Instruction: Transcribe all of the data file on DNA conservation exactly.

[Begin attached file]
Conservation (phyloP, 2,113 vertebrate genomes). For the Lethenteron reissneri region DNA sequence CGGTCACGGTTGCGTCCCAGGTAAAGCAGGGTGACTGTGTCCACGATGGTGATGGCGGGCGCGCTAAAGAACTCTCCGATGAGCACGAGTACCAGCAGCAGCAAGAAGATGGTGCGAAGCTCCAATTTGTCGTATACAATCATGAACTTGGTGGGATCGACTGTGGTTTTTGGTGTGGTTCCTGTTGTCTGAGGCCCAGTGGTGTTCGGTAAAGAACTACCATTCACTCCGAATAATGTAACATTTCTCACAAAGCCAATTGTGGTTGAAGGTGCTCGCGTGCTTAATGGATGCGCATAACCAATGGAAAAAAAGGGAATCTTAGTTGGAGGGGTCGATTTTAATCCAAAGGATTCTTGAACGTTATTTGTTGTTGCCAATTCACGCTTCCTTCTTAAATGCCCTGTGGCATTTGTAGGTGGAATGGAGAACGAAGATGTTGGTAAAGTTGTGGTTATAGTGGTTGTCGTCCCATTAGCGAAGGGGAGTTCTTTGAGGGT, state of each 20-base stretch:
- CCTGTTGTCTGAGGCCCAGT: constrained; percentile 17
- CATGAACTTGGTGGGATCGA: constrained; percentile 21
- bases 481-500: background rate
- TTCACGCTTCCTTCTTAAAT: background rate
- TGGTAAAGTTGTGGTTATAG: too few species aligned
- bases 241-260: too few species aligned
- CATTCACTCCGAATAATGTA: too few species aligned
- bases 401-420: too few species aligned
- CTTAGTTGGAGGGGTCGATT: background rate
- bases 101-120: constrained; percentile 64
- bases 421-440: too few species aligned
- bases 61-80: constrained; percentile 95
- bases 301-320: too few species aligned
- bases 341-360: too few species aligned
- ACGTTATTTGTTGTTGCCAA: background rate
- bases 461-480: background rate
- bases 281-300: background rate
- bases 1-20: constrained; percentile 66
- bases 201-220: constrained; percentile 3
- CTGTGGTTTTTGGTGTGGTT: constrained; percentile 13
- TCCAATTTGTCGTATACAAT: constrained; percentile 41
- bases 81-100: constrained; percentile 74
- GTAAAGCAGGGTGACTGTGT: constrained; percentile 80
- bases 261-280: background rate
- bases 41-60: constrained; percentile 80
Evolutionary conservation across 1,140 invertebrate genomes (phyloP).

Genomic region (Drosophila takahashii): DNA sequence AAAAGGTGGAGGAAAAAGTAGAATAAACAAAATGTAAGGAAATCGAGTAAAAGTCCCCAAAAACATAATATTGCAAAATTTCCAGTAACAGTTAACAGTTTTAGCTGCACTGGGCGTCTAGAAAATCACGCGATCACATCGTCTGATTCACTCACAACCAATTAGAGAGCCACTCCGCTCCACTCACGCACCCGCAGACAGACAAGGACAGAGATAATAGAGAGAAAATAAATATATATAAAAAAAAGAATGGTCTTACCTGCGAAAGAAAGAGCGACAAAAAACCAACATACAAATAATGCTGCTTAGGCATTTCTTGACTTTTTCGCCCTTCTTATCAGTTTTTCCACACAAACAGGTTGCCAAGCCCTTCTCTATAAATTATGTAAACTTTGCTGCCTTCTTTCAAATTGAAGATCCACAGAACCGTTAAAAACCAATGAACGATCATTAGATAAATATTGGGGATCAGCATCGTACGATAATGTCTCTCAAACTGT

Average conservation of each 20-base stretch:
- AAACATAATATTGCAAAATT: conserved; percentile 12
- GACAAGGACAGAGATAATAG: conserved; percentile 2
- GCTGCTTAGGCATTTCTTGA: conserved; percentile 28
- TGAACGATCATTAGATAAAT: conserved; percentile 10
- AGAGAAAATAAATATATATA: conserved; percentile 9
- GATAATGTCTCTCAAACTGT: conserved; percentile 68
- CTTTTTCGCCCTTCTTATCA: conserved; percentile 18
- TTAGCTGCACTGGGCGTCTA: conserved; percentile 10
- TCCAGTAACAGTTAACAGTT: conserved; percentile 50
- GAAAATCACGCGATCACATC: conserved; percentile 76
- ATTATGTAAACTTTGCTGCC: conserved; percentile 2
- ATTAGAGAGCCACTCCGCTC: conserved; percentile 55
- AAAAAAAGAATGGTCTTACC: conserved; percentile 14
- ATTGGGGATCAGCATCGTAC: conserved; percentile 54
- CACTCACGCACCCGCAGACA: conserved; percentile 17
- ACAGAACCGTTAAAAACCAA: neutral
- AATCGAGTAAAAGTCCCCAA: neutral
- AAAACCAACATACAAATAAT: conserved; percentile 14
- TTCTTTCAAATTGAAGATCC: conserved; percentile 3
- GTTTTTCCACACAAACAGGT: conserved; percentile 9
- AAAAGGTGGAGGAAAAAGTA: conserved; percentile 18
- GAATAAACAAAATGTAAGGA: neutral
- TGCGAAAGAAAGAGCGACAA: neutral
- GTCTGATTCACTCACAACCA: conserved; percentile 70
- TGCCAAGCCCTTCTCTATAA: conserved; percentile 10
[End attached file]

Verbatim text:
Conservation (phyloP, 2,113 vertebrate genomes). For the Lethenteron reissneri region DNA sequence CGGTCACGGTTGCGTCCCAGGTAAAGCAGGGTGACTGTGTCCACGATGGTGATGGCGGGCGCGCTAAAGAACTCTCCGATGAGCACGAGTACCAGCAGCAGCAAGAAGATGGTGCGAAGCTCCAATTTGTCGTATACAATCATGAACTTGGTGGGATCGACTGTGGTTTTTGGTGTGGTTCCTGTTGTCTGAGGCCCAGTGGTGTTCGGTAAAGAACTACCATTCACTCCGAATAATGTAACATTTCTCACAAAGCCAATTGTGGTTGAAGGTGCTCGCGTGCTTAATGGATGCGCATAACCAATGGAAAAAAAGGGAATCTTAGTTGGAGGGGTCGATTTTAATCCAAAGGATTCTTGAACGTTATTTGTTGTTGCCAATTCACGCTTCCTTCTTAAATGCCCTGTGGCATTTGTAGGTGGAATGGAGAACGAAGATGTTGGTAAAGTTGTGGTTATAGTGGTTGTCGTCCCATTAGCGAAGGGGAGTTCTTTGAGGGT, state of each 20-base stretch:
- CCTGTTGTCTGAGGCCCAGT: constrained; percentile 17
- CATGAACTTGGTGGGATCGA: constrained; percentile 21
- bases 481-500: background rate
- TTCACGCTTCCTTCTTAAAT: background rate
- TGGTAAAGTTGTGGTTATAG: too few species aligned
- bases 241-260: too few species aligned
- CATTCACTCCGAATAATGTA: too few species aligned
- bases 401-420: too few species aligned
- CTTAGTTGGAGGGGTCGATT: background rate
- bases 101-120: constrained; percentile 64
- bases 421-440: too few species aligned
- bases 61-80: constrained; percentile 95
- bases 301-320: too few species aligned
- bases 341-360: too few species aligned
- ACGTTATTTGTTGTTGCCAA: background rate
- bases 461-480: background rate
- bases 281-300: background rate
- bases 1-20: constrained; percentile 66
- bases 201-220: constrained; percentile 3
- CTGTGGTTTTTGGTGTGGTT: constrained; percentile 13
- TCCAATTTGTCGTATACAAT: constrained; percentile 41
- bases 81-100: constrained; percentile 74
- GTAAAGCAGGGTGACTGTGT: constrained; percentile 80
- bases 261-280: background rate
- bases 41-60: constrained; percentile 80
Evolutionary conservation across 1,140 invertebrate genomes (phyloP).

Genomic region (Drosophila takahashii): DNA sequence AAAAGGTGGAGGAAAAAGTAGAATAAACAAAATGTAAGGAAATCGAGTAAAAGTCCCCAAAAACATAATATTGCAAAATTTCCAGTAACAGTTAACAGTTTTAGCTGCACTGGGCGTCTAGAAAATCACGCGATCACATCGTCTGATTCACTCACAACCAATTAGAGAGCCACTCCGCTCCACTCACGCACCCGCAGACAGACAAGGACAGAGATAATAGAGAGAAAATAAATATATATAAAAAAAAGAATGGTCTTACCTGCGAAAGAAAGAGCGACAAAAAACCAACATACAAATAATGCTGCTTAGGCATTTCTTGACTTTTTCGCCCTTCTTATCAGTTTTTCCACACAAACAGGTTGCCAAGCCCTTCTCTATAAATTATGTAAACTTTGCTGCCTTCTTTCAAATTGAAGATCCACAGAACCGTTAAAAACCAATGAACGATCATTAGATAAATATTGGGGATCAGCATCGTACGATAATGTCTCTCAAACTGT

Average conservation of each 20-base stretch:
- AAACATAATATTGCAAAATT: conserved; percentile 12
- GACAAGGACAGAGATAATAG: conserved; percentile 2
- GCTGCTTAGGCATTTCTTGA: conserved; percentile 28
- TGAACGATCATTAGATAAAT: conserved; percentile 10
- AGAGAAAATAAATATATATA: conserved; percentile 9
- GATAATGTCTCTCAAACTGT: conserved; percentile 68
- CTTTTTCGCCCTTCTTATCA: conserved; percentile 18
- TTAGCTGCACTGGGCGTCTA: conserved; percentile 10
- TCCAGTAACAGTTAACAGTT: conserved; percentile 50
- GAAAATCACGCGATCACATC: conserved; percentile 76
- ATTATGTAAACTTTGCTGCC: conserved; percentile 2
- ATTAGAGAGCCACTCCGCTC: conserved; percentile 55
- AAAAAAAGAATGGTCTTACC: conserved; percentile 14
- ATTGGGGATCAGCATCGTAC: conserved; percentile 54
- CACTCACGCACCCGCAGACA: conserved; percentile 17
- ACAGAACCGTTAAAAACCAA: neutral
- AATCGAGTAAAAGTCCCCAA: neutral
- AAAACCAACATACAAATAAT: conserved; percentile 14
- TTCTTTCAAATTGAAGATCC: conserved; percentile 3
- GTTTTTCCACACAAACAGGT: conserved; percentile 9
- AAAAGGTGGAGGAAAAAGTA: conserved; percentile 18
- GAATAAACAAAATGTAAGGA: neutral
- TGCGAAAGAAAGAGCGACAA: neutral
- GTCTGATTCACTCACAACCA: conserved; percentile 70
- TGCCAAGCCCTTCTCTATAA: conserved; percentile 10